Liverpool midfielder Lucas Leiva is wanted by Italian side Palermo on a six-month loan.

Spurs are locked in a battle with Atletico Madrid to land Portuguese midfielder Tiago.

Cardiff insist Joe Ledley and Paul Parry are not leaving the club.


Spurs have beaten Newcastle in the race to sign Jonathan Woodgate.

Manchester City hope to solve their goalscoring crisis by landing Wagner Love from CSKA Moscow.

Billy Davies is the latest name on the Republic Of Ireland managerial shortlist.

Micky Adams is leading the race to become the new Southampton manager.

Portsmouth are expecting a £7million raid from Juventus for Benjani.

Kevin Keegan is ready to bring in Real Madrid spy Jeff Vetere as his international scout at Newcastle.

Eidur Gudjohnsen has drawn a blank in his bid to move back to England.

Sven-Goran Eriksson is weighing up a move for Hearts star Andrew Driver.

Sir Alex Ferguson is hoping to beat Arsene Wenger to land young Gillingham striker Luke Freeman.

Macedonia star Velice Sumulikoski is wanted by Blackburn.

Burnley are poised to complete a double transfer coup by landing Argentine left-winger Marcello Carrusca and veteran striker Andy Cole.

Newcastle want Reading striker Leroy Lita.

Nottingham Forest have made an £850,000 offer for Dundee United star Barry Robson.

Birmingham want FC Lorient’s powerful centre-half Michael Ciani.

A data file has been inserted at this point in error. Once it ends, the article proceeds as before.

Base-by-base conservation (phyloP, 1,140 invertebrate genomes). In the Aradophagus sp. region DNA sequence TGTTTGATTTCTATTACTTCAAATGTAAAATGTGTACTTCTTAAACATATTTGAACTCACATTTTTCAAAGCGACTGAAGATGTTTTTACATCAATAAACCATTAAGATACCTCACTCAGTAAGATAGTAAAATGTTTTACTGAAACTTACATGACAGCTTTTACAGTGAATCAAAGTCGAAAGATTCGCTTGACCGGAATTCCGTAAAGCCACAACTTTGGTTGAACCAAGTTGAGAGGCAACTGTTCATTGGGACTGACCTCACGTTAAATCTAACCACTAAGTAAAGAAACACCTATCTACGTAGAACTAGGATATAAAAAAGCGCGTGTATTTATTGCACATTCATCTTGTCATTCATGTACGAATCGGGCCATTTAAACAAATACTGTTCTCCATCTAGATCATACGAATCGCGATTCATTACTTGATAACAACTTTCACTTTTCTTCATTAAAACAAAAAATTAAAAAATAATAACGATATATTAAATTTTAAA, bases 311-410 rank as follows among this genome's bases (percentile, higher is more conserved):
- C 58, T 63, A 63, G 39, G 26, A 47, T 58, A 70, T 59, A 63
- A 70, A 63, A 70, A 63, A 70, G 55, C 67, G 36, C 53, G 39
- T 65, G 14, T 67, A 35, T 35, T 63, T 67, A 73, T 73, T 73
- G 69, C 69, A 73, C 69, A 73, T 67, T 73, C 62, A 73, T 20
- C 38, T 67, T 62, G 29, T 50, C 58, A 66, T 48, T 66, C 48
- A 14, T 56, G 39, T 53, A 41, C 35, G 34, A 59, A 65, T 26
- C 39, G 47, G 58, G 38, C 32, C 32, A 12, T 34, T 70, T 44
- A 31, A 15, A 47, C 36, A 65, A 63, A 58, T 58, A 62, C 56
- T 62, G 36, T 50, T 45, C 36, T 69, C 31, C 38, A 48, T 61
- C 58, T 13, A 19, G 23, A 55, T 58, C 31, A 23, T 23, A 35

Wrexham are ready to swoop for Notts County defender Guy Branston.

Blackburn midfielder Mamadi Keita is returning home to sign for Hamburg.


Jonathan Woodgate is to turn down Kevin Keegan and join Tottenham.

Portsmouth expect to complete the loan signing of Milan Baros on Monday.

Birmingham are close to a £2million deal for former Rangers striker Peter Lovenkrands.

Arsenal have agreed a £5million deal for Caen prodigy Yoan Gouffran.


Desperate Spurs will pull out all the stops to sign Alan Hutton from Rangers next week.

Celtic have signed highly-rated Middlesbrough striker Ben Hutchinson on a Bosman deal.

Polly Retires




Shaun Pollock, South Africa’s leading Test and ODI wicket taker, announced his retirement from international cricket on Friday. The recently completed Test match against the West Indies was his final Test and the forth coming ODI series will be his last ODI’s.

Pollock surprised his team mates during the warm up for day 2 of the series deciding third Test against the West Indies by revealing to them his decision to retire. Although he was South Africa’s opening bowler for the last 12 years he had recently found himself out of the Test team as the selectors decided to take the attack in a different direction, focusing on bowlers with pace and aggression, rather then Polly’s immaculate line and length. Indeed since being named man of the series in Test series against India and Pakistan in December 2006 and January 2007 Polly has not featured in a single Test match until this last one.